Why Did the Mass Effect 3 Ending Ruin The Whole Series?

Spanning three lengthy role-playing games, the Mass Effect series created an elaborate science fiction universe for players to explore and shape. It also had great characters with detailed and well written backstories that made them as memorable as any fictional character I’ve otherwise encountered. The alien doctor Mordin Solus, a pragmatic and likable soul who nevertheless carries the weight of a genocide on his shoulders, is probably my favorite video game character of all time. When my family got a dog a few years ago, I lobbied hard to name him “Mordin” but had to settle for “Ezio” instead. (Still not a bad name, I think.)

The universe, the lore, the characters, the voice acting, the motion capture technology, the branching narrative, and the sheer amount of time that players spent with the games meant that many of us counted them as among the best that that generation of consoles had to offer. It was an amazingly satisfying experience.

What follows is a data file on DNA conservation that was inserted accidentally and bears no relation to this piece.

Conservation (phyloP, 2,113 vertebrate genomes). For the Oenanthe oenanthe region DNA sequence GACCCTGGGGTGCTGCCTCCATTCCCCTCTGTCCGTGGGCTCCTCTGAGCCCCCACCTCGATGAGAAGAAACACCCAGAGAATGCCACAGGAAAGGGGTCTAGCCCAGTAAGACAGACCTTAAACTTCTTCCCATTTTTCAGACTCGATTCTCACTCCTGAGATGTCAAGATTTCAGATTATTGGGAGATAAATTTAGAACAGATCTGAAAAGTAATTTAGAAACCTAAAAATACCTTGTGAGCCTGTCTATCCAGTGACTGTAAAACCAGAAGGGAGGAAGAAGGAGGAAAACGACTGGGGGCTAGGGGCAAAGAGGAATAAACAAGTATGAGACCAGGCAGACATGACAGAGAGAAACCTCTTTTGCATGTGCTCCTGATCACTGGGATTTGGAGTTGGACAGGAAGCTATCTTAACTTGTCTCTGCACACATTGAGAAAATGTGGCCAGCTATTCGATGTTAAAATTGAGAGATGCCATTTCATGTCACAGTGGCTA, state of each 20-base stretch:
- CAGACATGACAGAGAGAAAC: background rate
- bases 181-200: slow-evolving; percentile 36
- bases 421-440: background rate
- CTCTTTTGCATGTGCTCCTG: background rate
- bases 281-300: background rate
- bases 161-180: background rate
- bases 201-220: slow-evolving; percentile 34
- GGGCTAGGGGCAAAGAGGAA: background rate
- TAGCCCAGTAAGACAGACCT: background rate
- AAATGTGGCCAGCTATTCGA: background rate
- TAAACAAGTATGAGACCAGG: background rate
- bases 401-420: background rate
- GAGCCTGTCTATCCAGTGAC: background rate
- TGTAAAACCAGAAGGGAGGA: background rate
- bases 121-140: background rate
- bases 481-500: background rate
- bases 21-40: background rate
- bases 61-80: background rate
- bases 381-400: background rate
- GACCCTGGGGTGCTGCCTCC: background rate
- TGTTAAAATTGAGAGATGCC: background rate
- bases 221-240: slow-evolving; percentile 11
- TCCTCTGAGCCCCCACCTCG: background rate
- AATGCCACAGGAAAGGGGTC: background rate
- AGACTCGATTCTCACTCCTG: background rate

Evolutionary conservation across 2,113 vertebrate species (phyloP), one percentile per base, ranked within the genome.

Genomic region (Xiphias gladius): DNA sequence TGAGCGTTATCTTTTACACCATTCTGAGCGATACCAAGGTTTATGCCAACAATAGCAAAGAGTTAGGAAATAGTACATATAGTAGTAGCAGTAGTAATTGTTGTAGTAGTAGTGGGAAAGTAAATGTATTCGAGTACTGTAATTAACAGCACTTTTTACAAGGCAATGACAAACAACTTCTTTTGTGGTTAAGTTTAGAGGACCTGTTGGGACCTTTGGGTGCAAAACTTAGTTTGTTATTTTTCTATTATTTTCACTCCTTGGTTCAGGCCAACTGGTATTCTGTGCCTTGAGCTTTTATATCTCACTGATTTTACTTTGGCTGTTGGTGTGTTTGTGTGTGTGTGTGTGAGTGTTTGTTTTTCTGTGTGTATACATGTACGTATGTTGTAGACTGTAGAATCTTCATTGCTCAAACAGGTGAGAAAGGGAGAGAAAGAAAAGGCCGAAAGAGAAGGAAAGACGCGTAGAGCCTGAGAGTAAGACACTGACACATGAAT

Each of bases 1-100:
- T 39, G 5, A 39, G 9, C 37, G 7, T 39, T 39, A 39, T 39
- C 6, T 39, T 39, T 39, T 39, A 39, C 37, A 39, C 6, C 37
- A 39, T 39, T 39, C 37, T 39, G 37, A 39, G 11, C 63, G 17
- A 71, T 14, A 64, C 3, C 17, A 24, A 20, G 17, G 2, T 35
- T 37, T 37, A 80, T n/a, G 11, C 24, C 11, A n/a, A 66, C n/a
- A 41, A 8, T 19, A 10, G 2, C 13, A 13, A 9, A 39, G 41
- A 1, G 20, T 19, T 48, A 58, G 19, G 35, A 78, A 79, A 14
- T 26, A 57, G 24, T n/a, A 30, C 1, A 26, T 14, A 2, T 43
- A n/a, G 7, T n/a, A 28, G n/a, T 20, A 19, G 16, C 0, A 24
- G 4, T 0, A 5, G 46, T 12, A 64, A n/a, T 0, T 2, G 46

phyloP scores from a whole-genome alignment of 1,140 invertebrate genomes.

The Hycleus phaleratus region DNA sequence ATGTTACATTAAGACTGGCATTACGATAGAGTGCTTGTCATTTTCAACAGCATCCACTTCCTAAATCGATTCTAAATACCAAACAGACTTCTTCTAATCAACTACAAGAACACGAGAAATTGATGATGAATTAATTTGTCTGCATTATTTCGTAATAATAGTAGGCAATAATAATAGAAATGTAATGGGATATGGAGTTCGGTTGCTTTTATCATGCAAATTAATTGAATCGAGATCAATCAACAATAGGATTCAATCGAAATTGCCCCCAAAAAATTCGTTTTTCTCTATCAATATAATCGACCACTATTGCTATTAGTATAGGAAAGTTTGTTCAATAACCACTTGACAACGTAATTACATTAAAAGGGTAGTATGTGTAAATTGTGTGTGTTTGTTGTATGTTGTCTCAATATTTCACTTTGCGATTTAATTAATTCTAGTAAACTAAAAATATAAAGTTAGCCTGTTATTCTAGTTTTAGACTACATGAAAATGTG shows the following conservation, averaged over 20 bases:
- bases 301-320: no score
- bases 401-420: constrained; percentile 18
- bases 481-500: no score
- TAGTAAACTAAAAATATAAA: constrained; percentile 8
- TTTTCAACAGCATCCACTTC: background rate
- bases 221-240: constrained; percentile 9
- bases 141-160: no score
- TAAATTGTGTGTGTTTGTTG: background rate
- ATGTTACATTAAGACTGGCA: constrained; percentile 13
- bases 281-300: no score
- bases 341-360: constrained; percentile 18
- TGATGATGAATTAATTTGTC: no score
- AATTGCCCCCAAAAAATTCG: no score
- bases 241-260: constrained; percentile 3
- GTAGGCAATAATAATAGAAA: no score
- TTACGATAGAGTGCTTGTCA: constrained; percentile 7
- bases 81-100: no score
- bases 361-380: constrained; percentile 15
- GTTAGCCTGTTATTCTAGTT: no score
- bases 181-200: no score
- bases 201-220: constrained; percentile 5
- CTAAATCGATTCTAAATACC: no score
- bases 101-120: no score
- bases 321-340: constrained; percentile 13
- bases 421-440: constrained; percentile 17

Until the ending of the third game, anyway. That’s when things fell apart.

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I think Paul Tassi explains it pretty well in his book, Fanboy Wars: The Fight For The Future Of Video Games

After two beloved games and a third installment that lived up to immense expectations for the vast majority of the game, the ending of Mass Effect 3 is widely regarded as one of the biggest narrative snafus in video game history. The conclusion abandons the choices players have made throughout the series. After allowing players to make dozens of important choices across the three games, the games’ developers boxed them into one final choice that essentially alters the entire universe, negating everything else that came before it. The ending fails on a personal level as well. The beloved characters in your crew simply vanish for the final portion of the game, only appearing briefly in a rather cheesy montage that’s the same no matter which final apocalyptic choice the player makes.1